Greetings! I’m all done with my mini Goodwill china cabinet makeover and ready to give y’all the full scoop! There he was, all lonely and ready for a new home…
I unloaded this little guy from the 4runner all by myself, in HEELS no less! It doesn’t weigh a whole lot, but it’s tall – probably 6 feet or so – thus a little cumbersome to move solo. But I was able to slide it out of the back of the truck and onto a flattened cardboard moving box and scoot it slooooowly into the garage. It was a major victory for me, since usually my projects begin not when I purchase an item but when my sweet husband can get it moved to a proper construction zone for me. But I digress. 🙂
Phase One: Paint
Phase 1 was painting (and of course everything that goes with it!). Here’s what I did:
- Removed the shelves, door and light fixture. Luckily someone had already helped me by permanently removing the bottom door, so I just had to take off the top one. Thank you, previous owner!
- Lightly sanded all over the inside and outside with an orbital sander using a medium grit disc – about 100. (Sandpaper would have worked, but I’ll use all the extra help I can get!) In hindsight, this is the one thing I would have done slightly differently. Once I got it all painted, I realized how much the woodgrain showed through. If I had to do it over again, I would have sanded the surface completely smooth instead of just scratch coating it. That would have given the piece a more polished “factory paint” look.
- Applied about 3 coats of satin finish latex paint (Glidden Onyx Black) to the insides, outsides, and one side of each removable shelf using a high density foam roller (a MUST for smooth surfaces). I didn’t sand in between coats, though I’ve heard it’s advisable. Someday I’ll start following all the surface prep rules… maybe just not all of them at once.
- Let it dry overnight and the next day finished the other side of the shelves and the door. The glass came out of the door pretty easily by just unscrewing the plastic brackets that held in place.
- Once everything was very dry to the touch, I pull it all back together and got some help carrying it up to our “sunroom” – formerly known as the dining room (more about that later!).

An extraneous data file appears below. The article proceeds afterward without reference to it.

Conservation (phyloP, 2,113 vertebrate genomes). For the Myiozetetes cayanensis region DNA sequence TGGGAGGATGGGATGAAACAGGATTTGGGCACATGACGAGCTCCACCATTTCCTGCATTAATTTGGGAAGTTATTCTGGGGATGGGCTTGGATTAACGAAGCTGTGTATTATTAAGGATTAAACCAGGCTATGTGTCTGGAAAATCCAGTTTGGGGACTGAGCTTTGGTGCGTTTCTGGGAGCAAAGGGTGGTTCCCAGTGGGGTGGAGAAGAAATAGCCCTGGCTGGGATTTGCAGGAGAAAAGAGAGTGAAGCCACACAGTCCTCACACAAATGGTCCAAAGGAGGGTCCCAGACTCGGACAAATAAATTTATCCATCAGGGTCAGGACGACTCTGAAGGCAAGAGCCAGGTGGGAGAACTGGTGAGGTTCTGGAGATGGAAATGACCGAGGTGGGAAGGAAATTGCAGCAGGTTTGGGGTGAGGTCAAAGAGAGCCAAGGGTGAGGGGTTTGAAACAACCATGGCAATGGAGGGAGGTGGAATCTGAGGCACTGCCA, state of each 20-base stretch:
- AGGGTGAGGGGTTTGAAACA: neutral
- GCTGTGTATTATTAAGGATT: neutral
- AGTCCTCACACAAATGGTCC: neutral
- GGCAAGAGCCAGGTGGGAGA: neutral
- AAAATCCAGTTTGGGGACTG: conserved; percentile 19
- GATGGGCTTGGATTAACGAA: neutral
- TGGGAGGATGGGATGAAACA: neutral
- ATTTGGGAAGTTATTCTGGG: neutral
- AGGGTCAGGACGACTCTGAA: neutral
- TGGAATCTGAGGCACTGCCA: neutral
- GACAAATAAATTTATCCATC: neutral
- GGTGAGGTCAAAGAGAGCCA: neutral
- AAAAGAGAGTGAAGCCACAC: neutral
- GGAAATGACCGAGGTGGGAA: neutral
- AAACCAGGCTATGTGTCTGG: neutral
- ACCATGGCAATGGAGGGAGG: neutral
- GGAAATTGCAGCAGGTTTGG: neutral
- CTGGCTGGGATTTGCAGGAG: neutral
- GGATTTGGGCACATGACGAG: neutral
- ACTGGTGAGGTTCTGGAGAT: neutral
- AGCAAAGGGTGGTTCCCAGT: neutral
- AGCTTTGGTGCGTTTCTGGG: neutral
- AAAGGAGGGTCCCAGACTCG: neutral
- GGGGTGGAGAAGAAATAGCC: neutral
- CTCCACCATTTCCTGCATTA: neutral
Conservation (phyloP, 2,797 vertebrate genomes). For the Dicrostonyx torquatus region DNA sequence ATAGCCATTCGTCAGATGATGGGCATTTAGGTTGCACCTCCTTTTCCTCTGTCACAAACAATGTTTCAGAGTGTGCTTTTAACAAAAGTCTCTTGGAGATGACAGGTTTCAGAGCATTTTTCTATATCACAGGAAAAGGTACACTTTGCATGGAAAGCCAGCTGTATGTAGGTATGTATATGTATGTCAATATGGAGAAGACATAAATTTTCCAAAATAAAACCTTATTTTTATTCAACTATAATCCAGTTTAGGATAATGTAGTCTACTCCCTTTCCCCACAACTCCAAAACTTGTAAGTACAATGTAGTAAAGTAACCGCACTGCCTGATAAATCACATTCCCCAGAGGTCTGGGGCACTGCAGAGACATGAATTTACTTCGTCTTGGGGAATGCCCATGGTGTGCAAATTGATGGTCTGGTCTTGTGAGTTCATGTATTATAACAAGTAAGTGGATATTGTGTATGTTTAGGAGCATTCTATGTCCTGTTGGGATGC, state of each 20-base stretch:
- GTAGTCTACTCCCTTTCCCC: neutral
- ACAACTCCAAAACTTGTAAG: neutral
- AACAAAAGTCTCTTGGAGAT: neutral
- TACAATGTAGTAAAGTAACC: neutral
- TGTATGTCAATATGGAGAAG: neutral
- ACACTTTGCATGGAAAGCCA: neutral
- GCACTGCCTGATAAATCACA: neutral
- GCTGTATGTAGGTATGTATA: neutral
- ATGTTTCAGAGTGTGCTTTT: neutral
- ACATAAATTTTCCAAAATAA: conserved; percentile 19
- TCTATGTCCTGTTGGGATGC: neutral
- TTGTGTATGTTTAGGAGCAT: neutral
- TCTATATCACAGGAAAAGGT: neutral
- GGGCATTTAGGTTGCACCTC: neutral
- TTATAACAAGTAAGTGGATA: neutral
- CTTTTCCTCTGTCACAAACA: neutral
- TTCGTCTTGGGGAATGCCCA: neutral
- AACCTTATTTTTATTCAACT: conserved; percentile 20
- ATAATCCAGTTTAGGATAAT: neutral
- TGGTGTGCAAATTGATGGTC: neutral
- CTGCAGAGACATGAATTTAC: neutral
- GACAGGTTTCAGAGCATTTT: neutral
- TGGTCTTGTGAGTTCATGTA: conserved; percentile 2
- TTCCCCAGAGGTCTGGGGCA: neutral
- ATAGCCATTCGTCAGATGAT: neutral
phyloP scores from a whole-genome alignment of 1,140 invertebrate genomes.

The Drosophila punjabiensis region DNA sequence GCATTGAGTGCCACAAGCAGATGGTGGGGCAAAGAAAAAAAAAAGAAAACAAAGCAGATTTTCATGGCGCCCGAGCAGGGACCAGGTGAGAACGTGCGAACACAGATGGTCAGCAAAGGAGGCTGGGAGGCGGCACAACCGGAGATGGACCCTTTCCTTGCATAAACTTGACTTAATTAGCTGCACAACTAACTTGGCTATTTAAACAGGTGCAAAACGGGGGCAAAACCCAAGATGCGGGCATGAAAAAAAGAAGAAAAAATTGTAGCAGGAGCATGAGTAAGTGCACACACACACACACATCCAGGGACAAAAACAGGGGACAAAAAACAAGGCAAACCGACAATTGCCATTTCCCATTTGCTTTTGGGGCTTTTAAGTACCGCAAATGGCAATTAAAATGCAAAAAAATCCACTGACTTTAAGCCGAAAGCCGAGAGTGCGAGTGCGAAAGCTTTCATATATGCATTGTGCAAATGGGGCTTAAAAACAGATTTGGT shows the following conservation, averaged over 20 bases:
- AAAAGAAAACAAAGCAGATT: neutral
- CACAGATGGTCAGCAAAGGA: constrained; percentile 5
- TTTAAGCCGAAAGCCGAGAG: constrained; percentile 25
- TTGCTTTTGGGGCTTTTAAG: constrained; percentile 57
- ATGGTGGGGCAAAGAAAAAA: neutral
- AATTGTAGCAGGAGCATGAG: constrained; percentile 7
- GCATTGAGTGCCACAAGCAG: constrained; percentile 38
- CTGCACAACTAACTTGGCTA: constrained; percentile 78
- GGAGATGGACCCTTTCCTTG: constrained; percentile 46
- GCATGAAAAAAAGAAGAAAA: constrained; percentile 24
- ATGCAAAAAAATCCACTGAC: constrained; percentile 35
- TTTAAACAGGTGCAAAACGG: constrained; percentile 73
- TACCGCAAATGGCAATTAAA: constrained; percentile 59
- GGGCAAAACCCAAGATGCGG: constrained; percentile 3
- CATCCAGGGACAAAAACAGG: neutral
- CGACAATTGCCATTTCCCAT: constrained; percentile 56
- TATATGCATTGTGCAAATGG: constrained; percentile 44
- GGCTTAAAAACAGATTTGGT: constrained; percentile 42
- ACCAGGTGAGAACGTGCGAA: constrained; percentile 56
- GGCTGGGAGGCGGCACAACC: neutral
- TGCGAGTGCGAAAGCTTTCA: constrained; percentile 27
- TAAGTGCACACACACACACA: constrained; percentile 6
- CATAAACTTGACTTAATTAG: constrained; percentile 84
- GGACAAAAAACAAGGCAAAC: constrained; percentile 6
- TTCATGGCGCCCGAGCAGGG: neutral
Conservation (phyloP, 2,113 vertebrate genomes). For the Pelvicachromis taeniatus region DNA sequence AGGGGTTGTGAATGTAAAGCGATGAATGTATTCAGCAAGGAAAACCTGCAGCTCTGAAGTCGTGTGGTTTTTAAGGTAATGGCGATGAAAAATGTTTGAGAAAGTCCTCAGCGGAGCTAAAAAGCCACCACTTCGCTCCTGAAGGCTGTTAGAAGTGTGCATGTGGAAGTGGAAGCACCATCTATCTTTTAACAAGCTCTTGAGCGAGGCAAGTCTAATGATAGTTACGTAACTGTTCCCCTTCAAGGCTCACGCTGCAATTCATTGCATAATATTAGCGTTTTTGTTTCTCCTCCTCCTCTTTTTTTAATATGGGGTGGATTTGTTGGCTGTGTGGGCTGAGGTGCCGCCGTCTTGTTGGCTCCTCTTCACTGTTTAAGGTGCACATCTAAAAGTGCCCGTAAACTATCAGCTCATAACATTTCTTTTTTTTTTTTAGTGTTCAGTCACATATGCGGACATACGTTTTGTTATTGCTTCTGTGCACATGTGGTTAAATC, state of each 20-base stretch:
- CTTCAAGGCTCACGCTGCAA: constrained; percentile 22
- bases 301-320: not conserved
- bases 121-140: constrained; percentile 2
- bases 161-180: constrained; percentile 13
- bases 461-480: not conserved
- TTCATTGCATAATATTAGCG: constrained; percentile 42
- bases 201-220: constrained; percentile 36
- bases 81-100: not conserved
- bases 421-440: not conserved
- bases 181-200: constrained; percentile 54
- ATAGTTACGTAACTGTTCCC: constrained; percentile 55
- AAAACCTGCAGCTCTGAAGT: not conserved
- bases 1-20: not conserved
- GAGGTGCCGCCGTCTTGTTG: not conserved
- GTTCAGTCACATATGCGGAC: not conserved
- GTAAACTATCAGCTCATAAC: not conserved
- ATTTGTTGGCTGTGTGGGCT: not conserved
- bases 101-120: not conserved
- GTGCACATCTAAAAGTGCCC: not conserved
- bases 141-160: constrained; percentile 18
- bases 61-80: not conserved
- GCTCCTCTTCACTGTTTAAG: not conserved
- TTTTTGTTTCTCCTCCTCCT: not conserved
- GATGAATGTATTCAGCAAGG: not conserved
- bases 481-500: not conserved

After: Phase 1
It came out great – the surface was nice and even and the paint dried SUPER fast out in the garage. The hardest part was waiting for the paint to cure before loading the dishes in so I didn’t tear up the shelves! OK, I scuffed them up a tiny bit. But in my defense, all my dishes were inhabiting our only dining area so I was in a bonafide rush! And no, I couldn’t have just moved all the dishes elsewhere for a few days… that would be far to sensible!
So after waiting as long as I could stand, I started loading him up with our “white china,” as I’m calling it. The bottom is going to hold storage baskets… I think.
Phase 2: Paper
So this was a definite improvement over the original, but seemed a little too dark for my liking. Luckily I had this fun wrapping paper I got from the dollar aisle at Target about 6 months ago. Didn’t know at the time how perfect it would be… it even matches my new foyer light!
One hitch I did not expect was how curly the paper was when it came off the roll. It was hard to measure and cut when it kept rolling back up on itself… and I definitely couldn’t spray the glue on with it like that, so I ended up unrolling the whole thing and rolling it back up “backwards” to even out the curl. I left it that way for a couple days until I could pick back up on the project. See how these “little jobs” end up dragging on for weeks? 🙂
I cut the newly uncurlified paper to size and stuck it to the back of the cabinet with Krylon spray adhesive. I had to cut the panels just right so that the pattern would line up from one piece to the next.
Phase 2: After
I think it turned out pretty cute!
The paper pattern breaks up all the black and ties it in to my other decor. Not a bad piece for $22 at Goodwill!
If you’ve got the time and energy, I hope you’ll go out and beautify one thing in your environment this week. There’s nothing like a good before and after… especially when you get to appreciate it every day!
Happy painting and papering,